Reviewed by Gem Wilder

WORD Christchurch: Politics of Fiction and I and I and I

WORD Christchurch: Politics of Fiction
WORD Christchurch: I and I and I – Charlotte Grimshaw

As elsewhere this weekend the political is explored as the personal and the ways in which we make sense of the world and seek to make it better were explored by Julie Hill in conversation with Brannavan Gnanalingam, Pip Adam and Rajorshi Chakraborti.

I left the sessions on Alt America and The House of Islam with nagging questions about the ways that the politics of the world and the fictions of fascist and radical propaganda are impacting on individuals, and the way that personal fear is driving people towards destructive ideologies. I’ll not go so far as to say I found the answer to all those questions in this session, but the work of the authors here felt like a powerful example of the way that humanity can respond with empathy and thoughtful care, even in the face of terror and misinformation.

There was an echo of the discussion between Kate De Goldi and Charlotte Grimshaw in I and I and I here of the exploration of the ideas of truth and self in Grimshaw’s Mazarine, which looked at the microcosm of the family, truthfulness, communication and power, alongside the macrocosm of the world of “fake news” and a rising tide of facism.


Grimshaw discussed the experience of growing up with a father who wrote, and seeing the events of their lives fictionalised over and over again, and through her protagonist (an author herself) raises the question of where the self resides and whether and how we exist. Grimshaw discussed how her personal creative process is anything but introspective, that she writes almost as if the stories are being told to her by aliens, though De Goldi’s responses showed the degree to which her work does inspire introspection, investigation and reflection in the reader on the existential matters at hand.

Rajorshi Chakraborti spoke of his interest in writing stories of the ‘existentially incompetent’ – Grimshaw’s work seems to move towards further layers of abstraction in terms of existence, while Chakraborti, Gnanalingam and Adam all spoke in their own way of using their fiction and indeed the political act of living day-to-day to take people who suffer disenfranchisement and oppression from the abstract and into the consciousness of those who engage with them. If fascism and extremism arrive out of the dehumanisation of Others, there was a sense in The Politics of Fiction of the way that we can tell stories and live our lives in a way that reminds us of each individual’s humanity and how precious that is.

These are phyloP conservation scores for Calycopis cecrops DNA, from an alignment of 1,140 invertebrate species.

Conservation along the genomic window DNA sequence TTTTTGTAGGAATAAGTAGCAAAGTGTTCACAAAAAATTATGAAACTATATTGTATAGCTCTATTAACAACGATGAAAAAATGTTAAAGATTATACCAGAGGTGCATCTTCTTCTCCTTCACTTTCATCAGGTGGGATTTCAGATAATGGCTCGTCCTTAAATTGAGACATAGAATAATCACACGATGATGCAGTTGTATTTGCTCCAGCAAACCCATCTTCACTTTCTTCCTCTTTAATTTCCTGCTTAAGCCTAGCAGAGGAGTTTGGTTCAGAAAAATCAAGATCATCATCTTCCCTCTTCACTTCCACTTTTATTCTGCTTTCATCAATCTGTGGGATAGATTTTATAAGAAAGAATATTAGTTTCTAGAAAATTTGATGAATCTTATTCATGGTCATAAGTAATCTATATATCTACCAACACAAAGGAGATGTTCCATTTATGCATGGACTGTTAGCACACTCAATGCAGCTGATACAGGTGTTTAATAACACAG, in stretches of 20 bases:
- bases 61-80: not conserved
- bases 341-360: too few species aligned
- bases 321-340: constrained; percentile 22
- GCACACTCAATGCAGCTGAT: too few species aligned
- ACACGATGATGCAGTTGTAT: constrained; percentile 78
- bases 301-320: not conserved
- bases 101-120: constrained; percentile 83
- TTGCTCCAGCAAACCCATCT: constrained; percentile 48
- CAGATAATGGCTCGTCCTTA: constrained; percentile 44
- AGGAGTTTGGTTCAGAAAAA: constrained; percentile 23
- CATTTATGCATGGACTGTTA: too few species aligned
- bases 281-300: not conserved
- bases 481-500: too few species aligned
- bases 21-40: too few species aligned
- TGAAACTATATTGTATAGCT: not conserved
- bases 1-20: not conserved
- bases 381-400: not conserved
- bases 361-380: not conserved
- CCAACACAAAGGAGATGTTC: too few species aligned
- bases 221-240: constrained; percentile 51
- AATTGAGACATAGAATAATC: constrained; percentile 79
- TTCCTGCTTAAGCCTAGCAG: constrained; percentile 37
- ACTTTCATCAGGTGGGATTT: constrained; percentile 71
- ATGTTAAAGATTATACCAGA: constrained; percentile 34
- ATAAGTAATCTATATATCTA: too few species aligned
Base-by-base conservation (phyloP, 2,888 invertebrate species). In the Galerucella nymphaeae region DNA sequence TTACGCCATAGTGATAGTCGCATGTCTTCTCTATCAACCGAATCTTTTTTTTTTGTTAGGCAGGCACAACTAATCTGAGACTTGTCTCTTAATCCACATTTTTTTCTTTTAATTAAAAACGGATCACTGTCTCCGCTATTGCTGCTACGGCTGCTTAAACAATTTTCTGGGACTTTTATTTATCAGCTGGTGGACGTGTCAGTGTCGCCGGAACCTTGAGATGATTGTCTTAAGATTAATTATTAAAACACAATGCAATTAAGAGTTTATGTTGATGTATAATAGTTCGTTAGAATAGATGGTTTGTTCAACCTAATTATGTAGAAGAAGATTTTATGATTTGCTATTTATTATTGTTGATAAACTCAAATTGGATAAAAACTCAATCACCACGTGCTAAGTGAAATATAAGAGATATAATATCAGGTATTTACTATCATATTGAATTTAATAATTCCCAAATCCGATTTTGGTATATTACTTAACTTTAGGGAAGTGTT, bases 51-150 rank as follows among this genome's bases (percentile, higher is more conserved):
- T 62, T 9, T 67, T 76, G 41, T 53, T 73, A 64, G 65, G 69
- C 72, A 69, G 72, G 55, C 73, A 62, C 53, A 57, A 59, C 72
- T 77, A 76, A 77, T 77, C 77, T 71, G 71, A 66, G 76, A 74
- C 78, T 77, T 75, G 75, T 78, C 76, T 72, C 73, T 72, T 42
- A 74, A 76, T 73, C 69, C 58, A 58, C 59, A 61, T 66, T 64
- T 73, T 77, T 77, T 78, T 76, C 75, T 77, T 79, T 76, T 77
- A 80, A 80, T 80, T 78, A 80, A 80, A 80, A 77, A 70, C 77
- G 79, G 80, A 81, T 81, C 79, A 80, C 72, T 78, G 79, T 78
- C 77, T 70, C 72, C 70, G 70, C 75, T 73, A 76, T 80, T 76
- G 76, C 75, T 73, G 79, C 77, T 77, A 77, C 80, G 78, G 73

Reviewed by Brett Johansen

 

AWF18: City Streets, with Pip Adam, Xu Yiwei and Dominic Hoey

AWF18: City Streets, with Pip Adam, Xu Wiwei and Dominic Hoey

Pip Adam, Dominic Hoey and Xue Yiwei  talk of the inspiration of place, and the ways in which location gives vital realism and urgency to their stories, in conversation with Julie Hill.

Illustrated notes below, by Tara Black

AWF18 14 City Streets

Iceland
by Dominic Hoey
Published by Steele Roberts
ISBN 9780947493431

 

The New Animals
by Pip Adam
Published by VUP
ISBN 9781776561346

Schenzheners
by Xue Yiwei
Published by Linda Leith Publishing
ISBN 9781988130033

Check out ALL of Tara Black’s coverage of the 2018 Auckland Writers Festival here.

Book Review: Ponti, by Sharlene Teo

Available in bookshops nationwide.

Sharlene Teo is appearing at the Auckland Writers Festival this weekend, interviewed by Acorn Foundation winner Pip Adam. 

cv_pontiUK-based Singapore novelist Sharlene Teo’s absorbing debut examines the complexities of teenage friendship, the realities of mother-daughter relationships and the affecting power of memory.